The number one thing a developer can do to grab my attention is convince me the world he or she has created actually exists. There are many ways to do this, of course. Hyper-realistic graphics, a strong art style, and high quality voice acting are all powerful ways to liven up a game's atmosphere. My favorite games, though, develop a world based around the existence of its characters. Fez is a good example of this. All the characters in Fez are incapable of comprehending a 3rd dimension, because they're all 2D sprites -- or so they think. The characters feel real, and the world feels responsive to their reality.
At PAX East, I caught up with a game that fits this mold. Girls Like Robots, developed by PopCannibal, is a casual puzzle game in development for multiple platforms. The world of Girls Like Robots is filled with opinionated, thoughtful characters. Girls may like robots, but they don't like nerds. Robots like girls but they get stressed out if they're surrounded by them. The player is tasked with seating these different characters on a grid to create optimal happiness. The core gameplay is simple enough, but as more characters are introduced, the game gets more complex. It starts out easy, but quickly becomes a test of the mind as all good puzzle games should.
The characters themselves are what makes Girls Like Robots so unique. All of the people in this world are represented by a simple square shape, which allows them to conform to the grid. This doesn't only apply to the interactive characters, either. Even people uninvolved in the puzzle, such as a bus driver, adhere to the anatomy of the world. Students in Girls Like Robots go to Four Corners University, and the trailer even ends with a beautiful shot of a square moon. It's a consistent theme that's both clever and exciting.
"We started with this really simple HTML5 thing I drew myself," Ziba Scott, founder of PopCannibal, explained. "It was terrible square characters with no world, no background, no anything. The core game idea came first." He took his idea to Luigi, his artist, who then developed the world around his idea. "He told me 'Well, you say you want a classroom. The room should have a square globe!' He really is an artist who thinks about cohesive worlds and there's a lot of character in Girls Like Robots that you can thank Luigi for."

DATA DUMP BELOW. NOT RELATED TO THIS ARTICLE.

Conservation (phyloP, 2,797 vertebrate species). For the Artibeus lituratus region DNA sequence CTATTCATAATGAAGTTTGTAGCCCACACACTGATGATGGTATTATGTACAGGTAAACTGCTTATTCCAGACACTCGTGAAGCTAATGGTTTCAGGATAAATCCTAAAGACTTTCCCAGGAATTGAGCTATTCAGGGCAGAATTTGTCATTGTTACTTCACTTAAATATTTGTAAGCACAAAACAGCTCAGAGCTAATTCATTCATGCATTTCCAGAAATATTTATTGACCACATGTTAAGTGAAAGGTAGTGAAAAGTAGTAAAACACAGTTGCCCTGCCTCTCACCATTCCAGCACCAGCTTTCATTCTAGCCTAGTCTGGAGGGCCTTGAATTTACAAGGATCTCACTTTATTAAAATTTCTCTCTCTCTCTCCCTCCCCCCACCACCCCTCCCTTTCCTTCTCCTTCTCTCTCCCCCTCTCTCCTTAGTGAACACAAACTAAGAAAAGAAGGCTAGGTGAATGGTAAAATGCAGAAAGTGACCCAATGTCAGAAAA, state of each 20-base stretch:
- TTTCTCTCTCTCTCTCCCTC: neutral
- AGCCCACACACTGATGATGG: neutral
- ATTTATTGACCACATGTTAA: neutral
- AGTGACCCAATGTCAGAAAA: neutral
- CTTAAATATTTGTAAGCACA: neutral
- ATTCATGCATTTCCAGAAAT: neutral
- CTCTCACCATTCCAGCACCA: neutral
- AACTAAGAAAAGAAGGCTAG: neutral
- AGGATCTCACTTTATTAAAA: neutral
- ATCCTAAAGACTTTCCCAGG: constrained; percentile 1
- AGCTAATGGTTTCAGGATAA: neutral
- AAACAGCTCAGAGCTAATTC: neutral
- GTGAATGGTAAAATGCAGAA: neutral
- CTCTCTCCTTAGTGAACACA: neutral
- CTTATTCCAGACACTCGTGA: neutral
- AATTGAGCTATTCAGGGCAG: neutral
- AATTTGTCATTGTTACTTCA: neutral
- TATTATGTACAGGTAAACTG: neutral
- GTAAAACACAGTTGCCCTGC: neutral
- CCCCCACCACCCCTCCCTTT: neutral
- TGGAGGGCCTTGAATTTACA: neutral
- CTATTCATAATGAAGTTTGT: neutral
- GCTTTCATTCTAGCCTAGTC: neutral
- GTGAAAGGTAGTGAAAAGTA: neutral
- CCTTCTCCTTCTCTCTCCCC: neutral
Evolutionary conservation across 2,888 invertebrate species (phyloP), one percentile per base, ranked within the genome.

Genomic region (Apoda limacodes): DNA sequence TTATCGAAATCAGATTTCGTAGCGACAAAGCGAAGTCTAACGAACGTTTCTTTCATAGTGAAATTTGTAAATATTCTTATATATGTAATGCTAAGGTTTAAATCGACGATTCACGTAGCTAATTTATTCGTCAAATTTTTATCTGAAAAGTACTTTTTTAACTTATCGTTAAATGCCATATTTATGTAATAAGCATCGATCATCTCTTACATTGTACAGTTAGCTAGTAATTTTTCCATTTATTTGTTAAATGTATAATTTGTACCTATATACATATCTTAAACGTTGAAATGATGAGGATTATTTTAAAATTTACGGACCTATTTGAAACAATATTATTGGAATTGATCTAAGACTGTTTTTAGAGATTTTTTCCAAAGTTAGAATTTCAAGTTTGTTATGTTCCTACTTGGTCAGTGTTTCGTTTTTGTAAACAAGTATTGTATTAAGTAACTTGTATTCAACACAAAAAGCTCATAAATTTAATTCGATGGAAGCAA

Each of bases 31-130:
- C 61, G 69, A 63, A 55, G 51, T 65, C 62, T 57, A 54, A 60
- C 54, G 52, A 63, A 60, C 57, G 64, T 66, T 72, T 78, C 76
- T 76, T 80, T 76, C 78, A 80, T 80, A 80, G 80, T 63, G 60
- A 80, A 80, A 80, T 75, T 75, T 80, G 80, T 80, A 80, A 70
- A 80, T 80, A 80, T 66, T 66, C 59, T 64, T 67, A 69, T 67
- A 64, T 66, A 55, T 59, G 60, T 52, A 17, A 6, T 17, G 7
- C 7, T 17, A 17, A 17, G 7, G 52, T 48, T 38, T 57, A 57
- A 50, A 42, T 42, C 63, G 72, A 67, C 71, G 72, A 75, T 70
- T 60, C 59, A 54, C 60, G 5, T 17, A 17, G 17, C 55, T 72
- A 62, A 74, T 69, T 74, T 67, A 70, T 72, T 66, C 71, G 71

Characterization lives in the heart of their game. "I really like the expressiveness of the World of Goo's Gooballs." he said, speaking about his inspiration. "This idea of the characters you're playing with looking at you and potentially thinking; it's very inspiring." He also brought up The Muppet Show. While the Muppets have their primary cast of characters, there's a slew of peripheral characters that add to the ensemble feel of the show. Girls Like Robots tries to capture that feel.
PopCannibal isn't happy with simply creating a sensible world, however. As the inclusion of robots may imply, they have a taste for the fantastic. "We're actually wiping out some of the normal school stuff." Ziba told me while discussing the fantasy elements of Girls Like Robots. "We had a kickball field which we replaced with a sport called 'chicken bomb-ball' where chickens have fuses and there's giant craters on the field with feathers all around." He would not confirm if chickens were exploding as a part of this sport. That remains ambiguous.
While it wasn't apparent by the demo I played, Ziba mentioned Girls Like Robots has a complete story. It follows two characters, Ben and June, on a relationship tale that many may not expect upon first impressions. "Once you get farther in the game you realize there's a love story with actual names, characters, and they have their adventures." Perhaps there's more to girls than just liking robots.
As for what a clan of girl nerds -- as if that could ever exist -- might say about a game proclaiming girls don't like nerds, he says it was all in good fun. "I've been apologizing for that all day, but no one seems to care much. I got one half-hearted objection and I understand. I'm playing with an unpleasant stereotype but it's an easy way to communicate the rules of the game." He identifies with nerds, and says there may be a redemption for the nerd somewhere in the story.
Ziba did express concern that people may believe his game is aimed at kids. "Children, I hope, will love the game. But I'm actually making it for myself as a 30-something grown gamer who wants to play it. It makes me worried when I hear 'Oh, nice kids game!" A game for adults would need to adhere to adult expectations, which he promises Girls Like Robots will meet. "I'm a crotchety old gamer that wants to buy a cartridge, stick it in his Nintendo, and be done with it," He said. "I want enough hours, six to eight hours, so people that put money up front will be happy with their purchase. 'Ah, I bought a ticket to this thing and I'm seeing the whole show.' It's a set package."
Girls Like Robots did not have a firm release date or platform at the time of my interview. PopCannibal hopes to release it in the coming months, and the release platforms depend on how the business and marketing work out. They were demoing the game on iPads and PCs at the show, though, so it may reach those platforms at least. Now if only they could license the rights to "Hip to be Square."
Written by Erich "H2O mystakin" Sherman. Erich is the PMS|H2O Editorial Director. Keep track of him and his shenanigans on Twitter!